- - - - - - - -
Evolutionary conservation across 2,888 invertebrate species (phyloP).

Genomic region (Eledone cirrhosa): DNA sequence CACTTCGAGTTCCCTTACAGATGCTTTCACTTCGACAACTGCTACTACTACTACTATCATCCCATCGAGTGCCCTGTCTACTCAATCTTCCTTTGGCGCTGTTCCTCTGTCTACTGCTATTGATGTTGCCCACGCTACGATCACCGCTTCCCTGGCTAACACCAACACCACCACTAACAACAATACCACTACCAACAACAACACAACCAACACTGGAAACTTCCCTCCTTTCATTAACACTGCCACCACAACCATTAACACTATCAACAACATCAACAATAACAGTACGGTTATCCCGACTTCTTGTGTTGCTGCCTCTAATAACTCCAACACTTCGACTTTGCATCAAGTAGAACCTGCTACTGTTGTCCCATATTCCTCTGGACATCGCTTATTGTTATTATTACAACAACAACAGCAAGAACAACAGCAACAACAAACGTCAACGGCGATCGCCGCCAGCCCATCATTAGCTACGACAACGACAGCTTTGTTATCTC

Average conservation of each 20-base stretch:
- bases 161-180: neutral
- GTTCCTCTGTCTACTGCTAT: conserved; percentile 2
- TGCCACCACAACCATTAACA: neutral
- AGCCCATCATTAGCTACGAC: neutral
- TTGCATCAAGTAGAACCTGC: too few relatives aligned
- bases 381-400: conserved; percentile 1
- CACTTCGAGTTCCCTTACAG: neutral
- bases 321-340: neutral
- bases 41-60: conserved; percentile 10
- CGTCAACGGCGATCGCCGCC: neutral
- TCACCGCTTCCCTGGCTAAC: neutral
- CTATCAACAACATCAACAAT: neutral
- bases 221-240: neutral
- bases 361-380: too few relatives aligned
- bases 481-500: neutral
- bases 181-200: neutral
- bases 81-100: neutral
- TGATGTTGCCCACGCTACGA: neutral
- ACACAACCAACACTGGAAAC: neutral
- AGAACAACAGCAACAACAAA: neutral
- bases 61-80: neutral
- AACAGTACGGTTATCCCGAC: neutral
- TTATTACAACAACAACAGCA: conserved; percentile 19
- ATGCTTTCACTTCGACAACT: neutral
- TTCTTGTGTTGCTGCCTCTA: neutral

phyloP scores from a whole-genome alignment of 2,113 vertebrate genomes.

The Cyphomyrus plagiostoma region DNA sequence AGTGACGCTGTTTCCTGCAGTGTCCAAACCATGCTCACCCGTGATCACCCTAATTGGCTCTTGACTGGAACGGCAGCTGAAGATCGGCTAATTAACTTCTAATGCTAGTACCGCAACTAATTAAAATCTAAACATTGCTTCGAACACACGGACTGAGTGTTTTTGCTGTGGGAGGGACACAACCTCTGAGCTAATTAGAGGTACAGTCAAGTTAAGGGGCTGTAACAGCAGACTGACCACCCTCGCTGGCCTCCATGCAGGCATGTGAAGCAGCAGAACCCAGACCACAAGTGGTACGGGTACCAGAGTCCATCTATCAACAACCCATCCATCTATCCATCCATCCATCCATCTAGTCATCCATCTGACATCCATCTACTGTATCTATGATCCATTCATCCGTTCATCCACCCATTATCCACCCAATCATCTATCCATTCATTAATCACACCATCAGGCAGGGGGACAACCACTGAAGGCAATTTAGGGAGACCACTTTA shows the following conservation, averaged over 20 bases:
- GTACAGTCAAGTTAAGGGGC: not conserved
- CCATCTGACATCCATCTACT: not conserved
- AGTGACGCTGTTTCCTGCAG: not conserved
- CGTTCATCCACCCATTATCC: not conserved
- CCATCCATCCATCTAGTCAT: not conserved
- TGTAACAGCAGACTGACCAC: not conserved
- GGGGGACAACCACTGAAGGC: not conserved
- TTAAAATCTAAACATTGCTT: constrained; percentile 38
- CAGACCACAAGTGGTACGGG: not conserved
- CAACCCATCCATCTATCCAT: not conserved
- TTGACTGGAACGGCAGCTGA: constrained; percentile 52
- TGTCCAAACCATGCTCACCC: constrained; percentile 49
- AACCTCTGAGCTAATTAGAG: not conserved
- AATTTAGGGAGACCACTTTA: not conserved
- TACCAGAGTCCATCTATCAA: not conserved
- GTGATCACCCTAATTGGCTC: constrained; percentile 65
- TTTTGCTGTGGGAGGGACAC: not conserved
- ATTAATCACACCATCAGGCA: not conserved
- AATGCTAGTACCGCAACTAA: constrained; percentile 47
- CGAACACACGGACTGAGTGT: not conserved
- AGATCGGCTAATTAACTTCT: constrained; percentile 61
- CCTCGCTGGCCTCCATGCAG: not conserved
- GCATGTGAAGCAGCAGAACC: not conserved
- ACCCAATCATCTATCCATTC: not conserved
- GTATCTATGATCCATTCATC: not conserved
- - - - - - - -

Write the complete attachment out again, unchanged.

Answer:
Evolutionary conservation across 2,888 invertebrate species (phyloP).

Genomic region (Eledone cirrhosa): DNA sequence CACTTCGAGTTCCCTTACAGATGCTTTCACTTCGACAACTGCTACTACTACTACTATCATCCCATCGAGTGCCCTGTCTACTCAATCTTCCTTTGGCGCTGTTCCTCTGTCTACTGCTATTGATGTTGCCCACGCTACGATCACCGCTTCCCTGGCTAACACCAACACCACCACTAACAACAATACCACTACCAACAACAACACAACCAACACTGGAAACTTCCCTCCTTTCATTAACACTGCCACCACAACCATTAACACTATCAACAACATCAACAATAACAGTACGGTTATCCCGACTTCTTGTGTTGCTGCCTCTAATAACTCCAACACTTCGACTTTGCATCAAGTAGAACCTGCTACTGTTGTCCCATATTCCTCTGGACATCGCTTATTGTTATTATTACAACAACAACAGCAAGAACAACAGCAACAACAAACGTCAACGGCGATCGCCGCCAGCCCATCATTAGCTACGACAACGACAGCTTTGTTATCTC

Average conservation of each 20-base stretch:
- bases 161-180: neutral
- GTTCCTCTGTCTACTGCTAT: conserved; percentile 2
- TGCCACCACAACCATTAACA: neutral
- AGCCCATCATTAGCTACGAC: neutral
- TTGCATCAAGTAGAACCTGC: too few relatives aligned
- bases 381-400: conserved; percentile 1
- CACTTCGAGTTCCCTTACAG: neutral
- bases 321-340: neutral
- bases 41-60: conserved; percentile 10
- CGTCAACGGCGATCGCCGCC: neutral
- TCACCGCTTCCCTGGCTAAC: neutral
- CTATCAACAACATCAACAAT: neutral
- bases 221-240: neutral
- bases 361-380: too few relatives aligned
- bases 481-500: neutral
- bases 181-200: neutral
- bases 81-100: neutral
- TGATGTTGCCCACGCTACGA: neutral
- ACACAACCAACACTGGAAAC: neutral
- AGAACAACAGCAACAACAAA: neutral
- bases 61-80: neutral
- AACAGTACGGTTATCCCGAC: neutral
- TTATTACAACAACAACAGCA: conserved; percentile 19
- ATGCTTTCACTTCGACAACT: neutral
- TTCTTGTGTTGCTGCCTCTA: neutral

phyloP scores from a whole-genome alignment of 2,113 vertebrate genomes.

The Cyphomyrus plagiostoma region DNA sequence AGTGACGCTGTTTCCTGCAGTGTCCAAACCATGCTCACCCGTGATCACCCTAATTGGCTCTTGACTGGAACGGCAGCTGAAGATCGGCTAATTAACTTCTAATGCTAGTACCGCAACTAATTAAAATCTAAACATTGCTTCGAACACACGGACTGAGTGTTTTTGCTGTGGGAGGGACACAACCTCTGAGCTAATTAGAGGTACAGTCAAGTTAAGGGGCTGTAACAGCAGACTGACCACCCTCGCTGGCCTCCATGCAGGCATGTGAAGCAGCAGAACCCAGACCACAAGTGGTACGGGTACCAGAGTCCATCTATCAACAACCCATCCATCTATCCATCCATCCATCCATCTAGTCATCCATCTGACATCCATCTACTGTATCTATGATCCATTCATCCGTTCATCCACCCATTATCCACCCAATCATCTATCCATTCATTAATCACACCATCAGGCAGGGGGACAACCACTGAAGGCAATTTAGGGAGACCACTTTA shows the following conservation, averaged over 20 bases:
- GTACAGTCAAGTTAAGGGGC: not conserved
- CCATCTGACATCCATCTACT: not conserved
- AGTGACGCTGTTTCCTGCAG: not conserved
- CGTTCATCCACCCATTATCC: not conserved
- CCATCCATCCATCTAGTCAT: not conserved
- TGTAACAGCAGACTGACCAC: not conserved
- GGGGGACAACCACTGAAGGC: not conserved
- TTAAAATCTAAACATTGCTT: constrained; percentile 38
- CAGACCACAAGTGGTACGGG: not conserved
- CAACCCATCCATCTATCCAT: not conserved
- TTGACTGGAACGGCAGCTGA: constrained; percentile 52
- TGTCCAAACCATGCTCACCC: constrained; percentile 49
- AACCTCTGAGCTAATTAGAG: not conserved
- AATTTAGGGAGACCACTTTA: not conserved
- TACCAGAGTCCATCTATCAA: not conserved
- GTGATCACCCTAATTGGCTC: constrained; percentile 65
- TTTTGCTGTGGGAGGGACAC: not conserved
- ATTAATCACACCATCAGGCA: not conserved
- AATGCTAGTACCGCAACTAA: constrained; percentile 47
- CGAACACACGGACTGAGTGT: not conserved
- AGATCGGCTAATTAACTTCT: constrained; percentile 61
- CCTCGCTGGCCTCCATGCAG: not conserved
- GCATGTGAAGCAGCAGAACC: not conserved
- ACCCAATCATCTATCCATTC: not conserved
- GTATCTATGATCCATTCATC: not conserved